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Polish Stuffed Cabbage Rolls (Golabki) are one of the most popular Polish dishes. The skinny version uses ground turkey instead of pork or beef.
Skinny Version of Polish Stuffed Cabbage Rolls Golabki
Polish Stuffed Cabbage Rolls in this recipe are the skinny version of cabbage rolls usually stuffed with some greasy pork or heavy beef (albeit…savory). I made mine with super lean turkey meat.
Stuffed cabbage rolls seem to be a staple in almost every cuisine, from Europe to Asia and further stretches East & West, and North & South. Each country has its unique name for it and most all have some small regional differences. You may want to check what Wikipidia says about stuffed cabbage….it’s pretty interesting.
Polish Stuffed Cabbage Rolls (aka, Golabki) are as popular in Poland as Authentic Polish Pierogi with Potatoes and Cheese, Cabbage and Kielbasa or Mizeria; and that’s saying a lot.
How to make Golabki
Making this Polish Stuffed Cabbage Rolls may seem complicated, but it’s actually pretty simple.
Cooking the cabbage
- You’ll have to boil the water in a pretty deep pot and place the whole head of cabbage into it.
- It may need to be turned upside down during the boiling process, depending on how much of the cabbage is actually covered with water.
- The boiling time varies depending on a size of the cabbage.
- It may take roughly 20 minutes, or until the leaves are pretty soft.
- Once thoroughly boiled, the tricky part will be to taking the hot cabbage out of the water. I guess the easiest way would be to just pour it all into a clean sink, but I usually use the huge forks to take it out of the water and then place it onto a cutting board.
Preparing the leaves
- Once cooled, I cut out the core of the head of cabbage.
- The leaves will then peel off easily.
- Keep in mind, the outer leaves may not be the best for folding, but don’t throw them out. Rather, line the bottom of the pot that you will be putting your cabbage rolls into.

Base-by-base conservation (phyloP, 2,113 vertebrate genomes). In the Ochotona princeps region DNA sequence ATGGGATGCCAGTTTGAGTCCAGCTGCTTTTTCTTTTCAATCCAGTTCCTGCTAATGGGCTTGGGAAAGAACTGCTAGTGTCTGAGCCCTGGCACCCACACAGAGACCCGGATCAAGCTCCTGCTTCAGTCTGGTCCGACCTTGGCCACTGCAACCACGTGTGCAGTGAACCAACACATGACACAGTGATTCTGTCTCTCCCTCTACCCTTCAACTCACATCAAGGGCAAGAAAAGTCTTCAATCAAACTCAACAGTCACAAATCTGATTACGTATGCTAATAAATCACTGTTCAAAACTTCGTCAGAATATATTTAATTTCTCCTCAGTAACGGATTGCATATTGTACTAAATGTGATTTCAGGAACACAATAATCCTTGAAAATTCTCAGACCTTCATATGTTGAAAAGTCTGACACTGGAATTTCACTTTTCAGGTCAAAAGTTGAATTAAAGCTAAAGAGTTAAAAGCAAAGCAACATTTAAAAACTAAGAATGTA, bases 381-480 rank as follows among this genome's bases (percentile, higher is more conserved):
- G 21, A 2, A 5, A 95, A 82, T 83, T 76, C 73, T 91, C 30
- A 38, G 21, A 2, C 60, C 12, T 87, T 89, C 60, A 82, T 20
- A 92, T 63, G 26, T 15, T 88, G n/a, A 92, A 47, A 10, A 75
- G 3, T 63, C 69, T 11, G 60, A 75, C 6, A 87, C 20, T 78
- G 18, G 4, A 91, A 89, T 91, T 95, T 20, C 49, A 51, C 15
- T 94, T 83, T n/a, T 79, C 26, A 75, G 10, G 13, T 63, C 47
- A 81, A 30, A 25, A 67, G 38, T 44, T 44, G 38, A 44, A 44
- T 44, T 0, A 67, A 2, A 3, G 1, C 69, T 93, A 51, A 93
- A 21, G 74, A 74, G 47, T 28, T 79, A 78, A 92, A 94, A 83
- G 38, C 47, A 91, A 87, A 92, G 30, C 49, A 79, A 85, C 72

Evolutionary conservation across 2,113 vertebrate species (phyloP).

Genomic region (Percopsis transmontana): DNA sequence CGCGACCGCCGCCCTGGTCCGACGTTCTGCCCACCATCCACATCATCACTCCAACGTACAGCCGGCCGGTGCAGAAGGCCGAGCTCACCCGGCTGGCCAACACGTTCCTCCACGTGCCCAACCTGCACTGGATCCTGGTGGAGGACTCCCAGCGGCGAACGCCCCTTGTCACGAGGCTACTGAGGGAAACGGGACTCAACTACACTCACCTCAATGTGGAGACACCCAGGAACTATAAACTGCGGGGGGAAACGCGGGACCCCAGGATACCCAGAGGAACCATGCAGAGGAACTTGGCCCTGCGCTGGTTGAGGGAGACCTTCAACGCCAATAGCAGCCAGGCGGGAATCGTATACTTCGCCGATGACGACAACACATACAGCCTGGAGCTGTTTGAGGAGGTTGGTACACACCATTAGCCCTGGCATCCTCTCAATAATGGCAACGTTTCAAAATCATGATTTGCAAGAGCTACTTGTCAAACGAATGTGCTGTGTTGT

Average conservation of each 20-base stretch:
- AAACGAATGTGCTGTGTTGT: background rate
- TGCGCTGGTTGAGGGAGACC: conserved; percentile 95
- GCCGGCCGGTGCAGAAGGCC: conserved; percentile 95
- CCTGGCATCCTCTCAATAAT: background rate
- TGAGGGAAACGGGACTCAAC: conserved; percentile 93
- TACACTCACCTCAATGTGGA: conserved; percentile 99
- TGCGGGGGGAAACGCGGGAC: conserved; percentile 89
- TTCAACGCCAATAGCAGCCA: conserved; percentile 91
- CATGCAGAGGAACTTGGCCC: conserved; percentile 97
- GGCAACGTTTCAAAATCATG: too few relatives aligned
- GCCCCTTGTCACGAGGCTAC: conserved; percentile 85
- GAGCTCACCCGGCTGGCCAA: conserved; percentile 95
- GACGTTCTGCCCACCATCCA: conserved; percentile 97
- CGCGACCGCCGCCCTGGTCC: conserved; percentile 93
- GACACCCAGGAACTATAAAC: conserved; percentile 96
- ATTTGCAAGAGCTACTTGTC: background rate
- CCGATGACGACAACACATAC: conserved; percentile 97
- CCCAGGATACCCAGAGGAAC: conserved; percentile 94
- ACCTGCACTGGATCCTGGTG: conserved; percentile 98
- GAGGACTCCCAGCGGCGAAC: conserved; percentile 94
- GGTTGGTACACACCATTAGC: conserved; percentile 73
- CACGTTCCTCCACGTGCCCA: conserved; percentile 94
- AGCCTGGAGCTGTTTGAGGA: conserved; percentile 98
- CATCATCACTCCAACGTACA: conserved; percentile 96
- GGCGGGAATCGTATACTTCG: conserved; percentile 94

- It will actually protect the cabbage that is stuffed with filing, from burning.
- If some hard part of the core is still present on your leaf, be sure to cut that off as well.
Preparing the filling
- Combine boiled rice, raw turkey meat, and sautéed onions.
- The important part about the preparation of the filling is that you actually need to season the rice very well before adding the meat. Once you add the raw meat, you won’t be able to try it.
- And I would say, you should over-season your rice because the meat will balance it out.
Folding the rolls
- Depending on a size of the leave, place 2-4 tablespoons of filling onto a leaf and start folding.
- First fold the side parts of the leaf inward, and then do the same from the bottom to the top (it’s the same technique you use with wraps).
- Once folded, place cabbage in the bottom of your pot layered with leaves and continue until all are done and stacked up.
Once all the cabbage is packed into your pot, you may cover all of them with another layer of leaves, add water or stock, cover, and then place into the oven and cook for about 1 & 1/2 hrs. Serve these Polish Stuffed Cabbage Rolls with Easy Slow Cooker Tomato Sauce and enjoy this super lean, healthy and delicious meal. Bon appetite!